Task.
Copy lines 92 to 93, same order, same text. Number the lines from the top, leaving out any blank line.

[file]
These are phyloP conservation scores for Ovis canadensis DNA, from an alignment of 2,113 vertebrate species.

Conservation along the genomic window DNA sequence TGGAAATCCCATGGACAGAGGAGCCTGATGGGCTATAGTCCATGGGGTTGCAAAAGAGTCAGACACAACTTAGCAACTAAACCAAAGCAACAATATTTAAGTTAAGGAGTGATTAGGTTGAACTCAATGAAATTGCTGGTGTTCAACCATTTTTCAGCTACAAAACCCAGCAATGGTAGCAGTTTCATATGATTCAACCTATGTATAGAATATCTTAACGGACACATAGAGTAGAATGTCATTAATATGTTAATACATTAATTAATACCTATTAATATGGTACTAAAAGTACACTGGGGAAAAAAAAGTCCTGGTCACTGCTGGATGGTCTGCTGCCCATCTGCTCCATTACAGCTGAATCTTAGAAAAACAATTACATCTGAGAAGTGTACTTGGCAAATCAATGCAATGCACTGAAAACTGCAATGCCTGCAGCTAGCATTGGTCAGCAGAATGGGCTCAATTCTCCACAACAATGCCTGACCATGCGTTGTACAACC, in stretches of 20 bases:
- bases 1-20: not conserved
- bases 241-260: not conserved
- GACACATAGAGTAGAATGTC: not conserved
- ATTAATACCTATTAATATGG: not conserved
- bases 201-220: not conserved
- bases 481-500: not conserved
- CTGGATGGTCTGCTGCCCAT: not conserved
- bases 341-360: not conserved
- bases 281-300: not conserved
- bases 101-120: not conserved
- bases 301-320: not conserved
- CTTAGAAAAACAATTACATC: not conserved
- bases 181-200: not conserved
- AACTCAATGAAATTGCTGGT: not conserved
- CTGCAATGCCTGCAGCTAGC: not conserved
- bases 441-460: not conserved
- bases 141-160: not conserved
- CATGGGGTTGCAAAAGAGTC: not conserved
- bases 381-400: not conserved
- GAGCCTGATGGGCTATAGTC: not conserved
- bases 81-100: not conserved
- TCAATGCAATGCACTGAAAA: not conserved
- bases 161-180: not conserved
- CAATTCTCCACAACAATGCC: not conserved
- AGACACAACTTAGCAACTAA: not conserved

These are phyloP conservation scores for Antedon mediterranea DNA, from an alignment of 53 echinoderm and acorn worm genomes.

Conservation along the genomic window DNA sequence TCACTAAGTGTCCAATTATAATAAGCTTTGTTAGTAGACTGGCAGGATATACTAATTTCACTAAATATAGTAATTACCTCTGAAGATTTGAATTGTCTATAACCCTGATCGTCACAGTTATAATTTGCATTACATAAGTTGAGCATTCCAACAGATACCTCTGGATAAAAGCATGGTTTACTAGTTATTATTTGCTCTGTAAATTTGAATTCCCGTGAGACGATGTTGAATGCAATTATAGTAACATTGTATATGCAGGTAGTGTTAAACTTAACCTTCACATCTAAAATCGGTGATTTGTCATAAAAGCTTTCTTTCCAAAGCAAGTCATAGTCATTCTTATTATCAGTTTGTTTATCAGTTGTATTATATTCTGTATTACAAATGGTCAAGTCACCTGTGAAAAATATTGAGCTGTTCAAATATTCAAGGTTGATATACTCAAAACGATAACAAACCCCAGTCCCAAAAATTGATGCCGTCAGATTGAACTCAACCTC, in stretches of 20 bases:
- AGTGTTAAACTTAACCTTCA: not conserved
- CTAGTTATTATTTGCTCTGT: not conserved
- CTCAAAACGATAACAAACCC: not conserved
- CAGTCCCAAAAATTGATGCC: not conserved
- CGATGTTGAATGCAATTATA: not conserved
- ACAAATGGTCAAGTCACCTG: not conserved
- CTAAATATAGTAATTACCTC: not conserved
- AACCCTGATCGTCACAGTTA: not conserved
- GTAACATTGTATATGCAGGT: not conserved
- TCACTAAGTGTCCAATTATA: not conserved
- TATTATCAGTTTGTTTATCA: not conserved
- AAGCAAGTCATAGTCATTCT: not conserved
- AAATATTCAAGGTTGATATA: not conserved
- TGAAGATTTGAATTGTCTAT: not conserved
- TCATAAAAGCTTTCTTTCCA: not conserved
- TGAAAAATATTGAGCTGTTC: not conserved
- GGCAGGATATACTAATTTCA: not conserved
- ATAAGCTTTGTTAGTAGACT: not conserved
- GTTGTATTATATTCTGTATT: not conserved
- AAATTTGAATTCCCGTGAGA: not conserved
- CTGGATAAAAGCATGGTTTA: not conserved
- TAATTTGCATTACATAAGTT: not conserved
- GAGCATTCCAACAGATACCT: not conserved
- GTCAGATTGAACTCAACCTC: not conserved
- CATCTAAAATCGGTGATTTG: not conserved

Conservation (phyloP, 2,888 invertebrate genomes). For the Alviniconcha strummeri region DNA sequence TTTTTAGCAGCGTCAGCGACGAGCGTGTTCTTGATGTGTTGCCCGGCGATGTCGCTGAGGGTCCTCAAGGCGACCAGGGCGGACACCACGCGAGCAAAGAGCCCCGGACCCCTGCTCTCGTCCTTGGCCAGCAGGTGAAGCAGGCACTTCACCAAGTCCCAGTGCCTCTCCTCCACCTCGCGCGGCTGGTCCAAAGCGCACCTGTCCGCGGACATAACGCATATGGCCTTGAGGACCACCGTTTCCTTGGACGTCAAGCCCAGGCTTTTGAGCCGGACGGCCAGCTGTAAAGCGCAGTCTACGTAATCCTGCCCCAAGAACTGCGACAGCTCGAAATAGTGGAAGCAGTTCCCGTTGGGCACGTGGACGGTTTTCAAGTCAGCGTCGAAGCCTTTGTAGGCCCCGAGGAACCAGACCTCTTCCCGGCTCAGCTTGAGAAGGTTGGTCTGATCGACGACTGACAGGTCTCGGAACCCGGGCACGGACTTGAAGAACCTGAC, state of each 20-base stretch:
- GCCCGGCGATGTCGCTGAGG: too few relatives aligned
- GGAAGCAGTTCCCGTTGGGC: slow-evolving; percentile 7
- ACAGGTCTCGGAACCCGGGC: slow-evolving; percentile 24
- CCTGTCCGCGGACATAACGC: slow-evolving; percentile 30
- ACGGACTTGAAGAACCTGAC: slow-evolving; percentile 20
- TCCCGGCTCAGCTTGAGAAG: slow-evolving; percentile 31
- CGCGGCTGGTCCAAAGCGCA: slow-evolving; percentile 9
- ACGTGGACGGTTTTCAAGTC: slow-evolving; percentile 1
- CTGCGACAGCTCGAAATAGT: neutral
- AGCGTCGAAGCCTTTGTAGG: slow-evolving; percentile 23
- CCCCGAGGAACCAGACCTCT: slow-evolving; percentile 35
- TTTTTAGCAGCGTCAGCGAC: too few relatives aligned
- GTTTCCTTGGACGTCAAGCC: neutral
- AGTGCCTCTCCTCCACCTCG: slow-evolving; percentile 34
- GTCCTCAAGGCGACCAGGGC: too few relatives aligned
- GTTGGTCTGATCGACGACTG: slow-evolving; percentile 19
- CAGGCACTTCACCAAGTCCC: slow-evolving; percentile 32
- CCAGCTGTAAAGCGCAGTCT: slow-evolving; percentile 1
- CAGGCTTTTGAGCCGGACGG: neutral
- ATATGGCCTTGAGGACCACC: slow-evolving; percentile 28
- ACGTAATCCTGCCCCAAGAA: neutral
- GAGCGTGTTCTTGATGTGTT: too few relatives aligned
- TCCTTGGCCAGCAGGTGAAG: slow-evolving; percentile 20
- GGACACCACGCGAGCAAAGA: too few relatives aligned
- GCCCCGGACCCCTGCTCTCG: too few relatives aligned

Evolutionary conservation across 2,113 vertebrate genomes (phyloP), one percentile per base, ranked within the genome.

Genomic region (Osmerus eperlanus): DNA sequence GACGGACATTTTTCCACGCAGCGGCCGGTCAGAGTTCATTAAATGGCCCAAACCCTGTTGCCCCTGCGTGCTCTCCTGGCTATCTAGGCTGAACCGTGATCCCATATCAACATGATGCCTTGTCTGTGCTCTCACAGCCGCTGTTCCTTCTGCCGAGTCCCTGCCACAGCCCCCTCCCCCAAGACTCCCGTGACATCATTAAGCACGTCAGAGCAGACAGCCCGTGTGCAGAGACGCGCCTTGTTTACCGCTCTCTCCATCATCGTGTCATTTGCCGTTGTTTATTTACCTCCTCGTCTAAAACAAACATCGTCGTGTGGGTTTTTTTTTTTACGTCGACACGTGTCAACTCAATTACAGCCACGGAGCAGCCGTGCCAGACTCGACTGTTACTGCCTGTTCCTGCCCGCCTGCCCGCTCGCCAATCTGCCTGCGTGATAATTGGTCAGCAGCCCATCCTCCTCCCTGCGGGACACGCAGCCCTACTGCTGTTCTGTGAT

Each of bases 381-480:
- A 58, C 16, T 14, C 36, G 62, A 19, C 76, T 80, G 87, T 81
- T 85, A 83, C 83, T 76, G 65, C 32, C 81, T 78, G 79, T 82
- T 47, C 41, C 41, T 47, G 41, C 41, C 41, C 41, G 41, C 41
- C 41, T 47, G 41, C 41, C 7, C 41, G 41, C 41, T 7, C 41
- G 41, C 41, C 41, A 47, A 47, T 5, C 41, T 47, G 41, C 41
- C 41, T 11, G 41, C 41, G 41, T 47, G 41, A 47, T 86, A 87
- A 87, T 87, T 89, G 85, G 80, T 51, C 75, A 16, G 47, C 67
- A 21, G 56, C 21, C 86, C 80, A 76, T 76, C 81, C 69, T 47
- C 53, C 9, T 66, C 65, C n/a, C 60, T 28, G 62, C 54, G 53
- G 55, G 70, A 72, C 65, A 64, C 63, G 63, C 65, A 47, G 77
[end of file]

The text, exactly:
- C 53, C 9, T 66, C 65, C n/a, C 60, T 28, G 62, C 54, G 53
- G 55, G 70, A 72, C 65, A 64, C 63, G 63, C 65, A 47, G 77